Paula was always uncomfortable in the field; she’d come in with visions of sexy adventure right out of TV’s CSI, and the mundane yet alien quality of corpses seemed to shake her. “Well, I’ve noted quite a few Sarcophagidae, a few Staphylinidae, and Calliphoridae on the clothing. Flesh flies, rover beetles, and blowflies, if you want layman’s terms.”

“Always better to keep the two together,” Danna said. “It helps you sound smart without losing people. What would you estimate for the post-mortem interval? How long since the little guy bit it?”

Pamela squirmed, and Danna saw an approaching figure in a uniform from the corner of his eye. “I’d give a PDI of sixteen to eighteen hours.”

Danna was about to reply when he heard someone clear their throat behind him. Turning, he saw a thin, pasty-looking man in a Department of Natural Resources uniform a few paces away.

“Dr. Danna?”

“That’s me. And you are…?”

“Shapiro, Nate Shapiro, Tecumseh County DNR. I’m…not interrupting anything, am I?”

“No, no, of course not. Just letting the kids have a go at a murder victim.”

Shapiro glanced at the figure on the ground. “It’s a monkey in a track suit.”

Trish’s train of through was broken as movement in the underbrush gave way to a frightened dash across the path. A doe emerged from the lightly wooded ravine, and glanced around. Upon seeing the threatening form of a biped approaching, the doe gingerly stepped back into the forest’s edge.

“How did you manage to get out here?” Trish whispered. The wooded area was a tiny oasis in an urban sprawl, cut off from the nearest state forest by a dozen ribbons of highway.

She waved at it, which seemed silly in retrospect–how is an animal supposed to interpret a gesture like that?–but made perfect sense at the time. The doe bobbed its head; Trish knew better than to interpret the gesture as a response, but couldn’t help herself.

The creature remained there, peering out of the brush, until abruptly melting into the forest once more, without leaving so much as a sign of its passing.

I kept walking. Somehow, being lost among short grasses bending in the afternoon sun and trees undulating in a light breeze was less stressful than it ought to have been. Though wild, the foliage nevertheless had a faint air of maintenance about it, almost like the median strip on a highway.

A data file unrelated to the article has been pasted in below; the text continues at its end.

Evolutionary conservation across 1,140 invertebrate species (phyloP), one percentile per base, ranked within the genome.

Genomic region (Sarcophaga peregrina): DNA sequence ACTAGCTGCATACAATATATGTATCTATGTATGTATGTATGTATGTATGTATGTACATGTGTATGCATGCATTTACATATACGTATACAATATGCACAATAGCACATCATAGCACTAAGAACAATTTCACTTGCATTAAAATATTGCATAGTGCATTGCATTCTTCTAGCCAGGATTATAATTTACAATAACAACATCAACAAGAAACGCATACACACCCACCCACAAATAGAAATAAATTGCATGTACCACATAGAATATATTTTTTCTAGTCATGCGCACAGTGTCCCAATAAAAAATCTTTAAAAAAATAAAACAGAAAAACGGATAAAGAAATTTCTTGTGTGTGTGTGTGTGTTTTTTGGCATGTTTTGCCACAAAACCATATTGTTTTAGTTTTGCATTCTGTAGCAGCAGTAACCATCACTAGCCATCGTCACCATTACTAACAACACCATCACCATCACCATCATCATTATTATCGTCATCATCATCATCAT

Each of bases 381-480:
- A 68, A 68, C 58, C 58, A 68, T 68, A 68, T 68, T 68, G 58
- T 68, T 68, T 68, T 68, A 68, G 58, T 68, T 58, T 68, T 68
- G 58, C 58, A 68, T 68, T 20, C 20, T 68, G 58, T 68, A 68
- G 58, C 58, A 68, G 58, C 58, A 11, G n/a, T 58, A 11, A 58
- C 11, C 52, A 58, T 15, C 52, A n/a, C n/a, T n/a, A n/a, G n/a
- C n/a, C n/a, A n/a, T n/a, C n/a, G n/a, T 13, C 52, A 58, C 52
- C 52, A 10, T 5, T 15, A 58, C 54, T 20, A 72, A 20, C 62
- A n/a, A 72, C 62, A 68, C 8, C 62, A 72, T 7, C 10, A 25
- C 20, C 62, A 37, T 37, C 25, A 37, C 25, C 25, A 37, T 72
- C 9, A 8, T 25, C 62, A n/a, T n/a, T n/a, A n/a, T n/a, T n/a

After twenty minutes, I saw the girl again, sitting on another rock. Given her disinclination to move before, I was surprised to see that she’d somehow gotten ahead of me.

“How did you get here before me?” I demanded.

Still keeping that absurd, almost meditative pose, the girl opened one eye and once again regarded me. “I have not moved from this spot,” she said.

“Then how did you get ahead of me?” I demanded. “That doesn’t make any sense.”

“Things often don’t,” she replied, closing the eye. “But I’m not surprised to see you again.”

“You don’t exactly seem to be anything to see me again,” I said. “Care to be a little less cryptic for those of us not into transcendental meditation on random rocks?”

She sighed. “The glen won’t let you leave.”

Without her, the house seemed empty and foreboding. The sun didn’t shine as brightly—the entire world seemed faded, as if it had been bleached.

Marshall looked out the second-story window and sighed. “Where are you?” he said.

The treeline at the edge of the yard undulated in the light summer breeze, answering the question with another.

“What am I supposed to do now?” Marshall asked. “I…I never thought I’d say this, even to myself, but I’m lost. And I don’t know if I can stand to lose you.”

Boughs rocked back and forth gently, as if nodding.